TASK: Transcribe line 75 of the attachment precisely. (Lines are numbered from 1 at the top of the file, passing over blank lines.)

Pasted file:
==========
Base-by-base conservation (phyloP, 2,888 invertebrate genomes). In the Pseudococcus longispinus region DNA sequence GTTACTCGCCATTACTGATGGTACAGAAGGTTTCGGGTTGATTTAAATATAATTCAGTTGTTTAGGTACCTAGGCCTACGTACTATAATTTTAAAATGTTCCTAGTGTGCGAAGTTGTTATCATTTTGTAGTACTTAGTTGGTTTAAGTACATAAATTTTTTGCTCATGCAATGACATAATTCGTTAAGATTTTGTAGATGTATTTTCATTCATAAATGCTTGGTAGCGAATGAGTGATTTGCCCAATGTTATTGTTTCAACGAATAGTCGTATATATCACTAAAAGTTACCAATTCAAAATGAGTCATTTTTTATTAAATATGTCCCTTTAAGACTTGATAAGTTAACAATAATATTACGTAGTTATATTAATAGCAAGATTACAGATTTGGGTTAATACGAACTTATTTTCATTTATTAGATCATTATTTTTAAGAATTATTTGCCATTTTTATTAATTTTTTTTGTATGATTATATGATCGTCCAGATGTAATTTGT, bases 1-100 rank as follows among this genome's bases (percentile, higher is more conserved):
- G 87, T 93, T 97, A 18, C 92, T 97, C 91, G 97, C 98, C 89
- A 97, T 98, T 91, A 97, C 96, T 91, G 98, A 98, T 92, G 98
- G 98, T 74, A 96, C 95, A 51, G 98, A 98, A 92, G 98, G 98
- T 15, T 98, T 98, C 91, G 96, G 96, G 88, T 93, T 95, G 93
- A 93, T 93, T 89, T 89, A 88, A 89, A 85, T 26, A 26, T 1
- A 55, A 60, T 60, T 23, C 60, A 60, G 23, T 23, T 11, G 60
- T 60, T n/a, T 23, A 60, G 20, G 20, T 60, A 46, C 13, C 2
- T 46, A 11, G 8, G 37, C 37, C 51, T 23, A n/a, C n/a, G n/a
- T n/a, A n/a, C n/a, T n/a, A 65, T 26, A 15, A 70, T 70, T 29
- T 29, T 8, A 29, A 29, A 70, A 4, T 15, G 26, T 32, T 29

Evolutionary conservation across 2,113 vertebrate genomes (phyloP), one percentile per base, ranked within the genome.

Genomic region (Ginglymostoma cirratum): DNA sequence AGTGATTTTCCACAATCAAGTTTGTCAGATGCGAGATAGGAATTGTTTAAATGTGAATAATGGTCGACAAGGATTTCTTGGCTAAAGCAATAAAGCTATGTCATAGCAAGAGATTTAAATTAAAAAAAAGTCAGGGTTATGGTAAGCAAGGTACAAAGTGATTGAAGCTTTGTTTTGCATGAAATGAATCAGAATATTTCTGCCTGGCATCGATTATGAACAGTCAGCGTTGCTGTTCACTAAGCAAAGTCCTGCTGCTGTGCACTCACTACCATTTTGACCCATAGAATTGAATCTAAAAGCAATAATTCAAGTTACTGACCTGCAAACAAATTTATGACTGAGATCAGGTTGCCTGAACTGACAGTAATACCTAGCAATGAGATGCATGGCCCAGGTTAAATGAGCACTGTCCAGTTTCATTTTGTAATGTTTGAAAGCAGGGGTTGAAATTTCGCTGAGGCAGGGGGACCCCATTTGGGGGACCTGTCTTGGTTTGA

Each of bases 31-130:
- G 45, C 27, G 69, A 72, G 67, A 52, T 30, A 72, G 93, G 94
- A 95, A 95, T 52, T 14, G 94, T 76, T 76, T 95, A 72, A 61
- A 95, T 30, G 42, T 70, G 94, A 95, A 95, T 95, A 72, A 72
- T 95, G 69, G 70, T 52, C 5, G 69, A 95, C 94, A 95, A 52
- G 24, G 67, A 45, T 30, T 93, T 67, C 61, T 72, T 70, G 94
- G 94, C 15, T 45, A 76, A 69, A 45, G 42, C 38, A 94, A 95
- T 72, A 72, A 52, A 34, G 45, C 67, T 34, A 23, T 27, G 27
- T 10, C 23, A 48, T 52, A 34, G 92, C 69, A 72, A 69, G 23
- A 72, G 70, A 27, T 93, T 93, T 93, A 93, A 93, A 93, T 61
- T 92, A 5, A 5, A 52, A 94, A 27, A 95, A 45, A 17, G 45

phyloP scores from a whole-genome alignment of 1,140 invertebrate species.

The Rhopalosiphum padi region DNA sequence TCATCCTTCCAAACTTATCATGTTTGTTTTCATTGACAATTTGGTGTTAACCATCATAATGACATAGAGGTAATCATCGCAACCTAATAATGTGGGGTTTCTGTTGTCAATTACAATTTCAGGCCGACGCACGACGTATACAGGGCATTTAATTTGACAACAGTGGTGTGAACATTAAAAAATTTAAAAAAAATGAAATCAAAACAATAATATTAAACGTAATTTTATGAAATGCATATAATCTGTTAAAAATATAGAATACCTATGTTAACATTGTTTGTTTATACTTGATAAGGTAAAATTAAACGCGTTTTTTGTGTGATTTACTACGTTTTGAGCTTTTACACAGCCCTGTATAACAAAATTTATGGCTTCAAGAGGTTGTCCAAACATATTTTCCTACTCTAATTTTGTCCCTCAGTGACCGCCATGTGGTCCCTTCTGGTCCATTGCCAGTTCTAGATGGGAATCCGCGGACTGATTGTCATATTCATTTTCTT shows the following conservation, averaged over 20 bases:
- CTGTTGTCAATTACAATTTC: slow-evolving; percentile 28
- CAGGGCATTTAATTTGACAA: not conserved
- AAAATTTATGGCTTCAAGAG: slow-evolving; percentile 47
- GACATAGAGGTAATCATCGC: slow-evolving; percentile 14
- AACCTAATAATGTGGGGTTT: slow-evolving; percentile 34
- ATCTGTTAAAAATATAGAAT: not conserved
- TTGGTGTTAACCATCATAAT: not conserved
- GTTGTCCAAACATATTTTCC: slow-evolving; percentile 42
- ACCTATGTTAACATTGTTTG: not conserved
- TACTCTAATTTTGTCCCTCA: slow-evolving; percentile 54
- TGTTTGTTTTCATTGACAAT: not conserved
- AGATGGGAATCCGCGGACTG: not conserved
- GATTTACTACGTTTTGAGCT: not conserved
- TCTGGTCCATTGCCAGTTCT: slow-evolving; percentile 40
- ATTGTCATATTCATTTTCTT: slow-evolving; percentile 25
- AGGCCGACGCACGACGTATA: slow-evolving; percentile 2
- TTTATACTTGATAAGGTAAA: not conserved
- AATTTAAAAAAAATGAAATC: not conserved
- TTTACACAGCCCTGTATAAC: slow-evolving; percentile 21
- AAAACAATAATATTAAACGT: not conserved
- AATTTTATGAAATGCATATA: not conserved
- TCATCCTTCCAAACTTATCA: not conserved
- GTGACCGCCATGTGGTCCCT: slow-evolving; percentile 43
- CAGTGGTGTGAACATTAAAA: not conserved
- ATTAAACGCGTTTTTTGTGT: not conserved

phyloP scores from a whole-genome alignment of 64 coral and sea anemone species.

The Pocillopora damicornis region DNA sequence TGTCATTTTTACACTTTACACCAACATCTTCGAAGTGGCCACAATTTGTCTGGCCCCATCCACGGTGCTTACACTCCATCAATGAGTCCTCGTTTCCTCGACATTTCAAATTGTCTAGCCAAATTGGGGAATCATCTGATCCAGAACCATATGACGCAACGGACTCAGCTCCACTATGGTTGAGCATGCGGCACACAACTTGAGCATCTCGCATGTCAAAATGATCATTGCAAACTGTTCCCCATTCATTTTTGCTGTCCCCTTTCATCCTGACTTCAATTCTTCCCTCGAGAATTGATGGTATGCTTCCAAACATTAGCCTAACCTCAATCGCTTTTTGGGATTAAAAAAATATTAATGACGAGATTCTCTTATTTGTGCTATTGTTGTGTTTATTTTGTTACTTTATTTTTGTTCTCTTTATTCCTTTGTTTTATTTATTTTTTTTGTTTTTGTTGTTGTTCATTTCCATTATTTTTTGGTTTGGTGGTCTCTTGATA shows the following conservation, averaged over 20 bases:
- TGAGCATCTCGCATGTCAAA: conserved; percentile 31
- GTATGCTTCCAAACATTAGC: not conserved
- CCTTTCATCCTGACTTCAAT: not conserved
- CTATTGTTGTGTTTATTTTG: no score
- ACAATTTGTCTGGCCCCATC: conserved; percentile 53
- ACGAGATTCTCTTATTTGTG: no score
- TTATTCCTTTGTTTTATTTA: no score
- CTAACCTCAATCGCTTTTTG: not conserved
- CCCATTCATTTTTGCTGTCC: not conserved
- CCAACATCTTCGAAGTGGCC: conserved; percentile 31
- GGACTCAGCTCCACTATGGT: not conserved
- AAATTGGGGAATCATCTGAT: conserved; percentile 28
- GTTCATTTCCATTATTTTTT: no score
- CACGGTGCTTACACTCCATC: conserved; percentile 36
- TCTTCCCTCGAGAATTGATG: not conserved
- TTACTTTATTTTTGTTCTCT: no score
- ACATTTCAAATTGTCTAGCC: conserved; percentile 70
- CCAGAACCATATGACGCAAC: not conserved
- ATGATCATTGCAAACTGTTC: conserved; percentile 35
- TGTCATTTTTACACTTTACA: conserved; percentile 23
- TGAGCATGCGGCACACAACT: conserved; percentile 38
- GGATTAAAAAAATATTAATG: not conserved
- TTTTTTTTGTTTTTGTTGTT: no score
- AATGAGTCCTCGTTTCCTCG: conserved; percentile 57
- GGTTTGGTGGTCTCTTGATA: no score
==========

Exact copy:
- GGATTAAAAAAATATTAATG: not conserved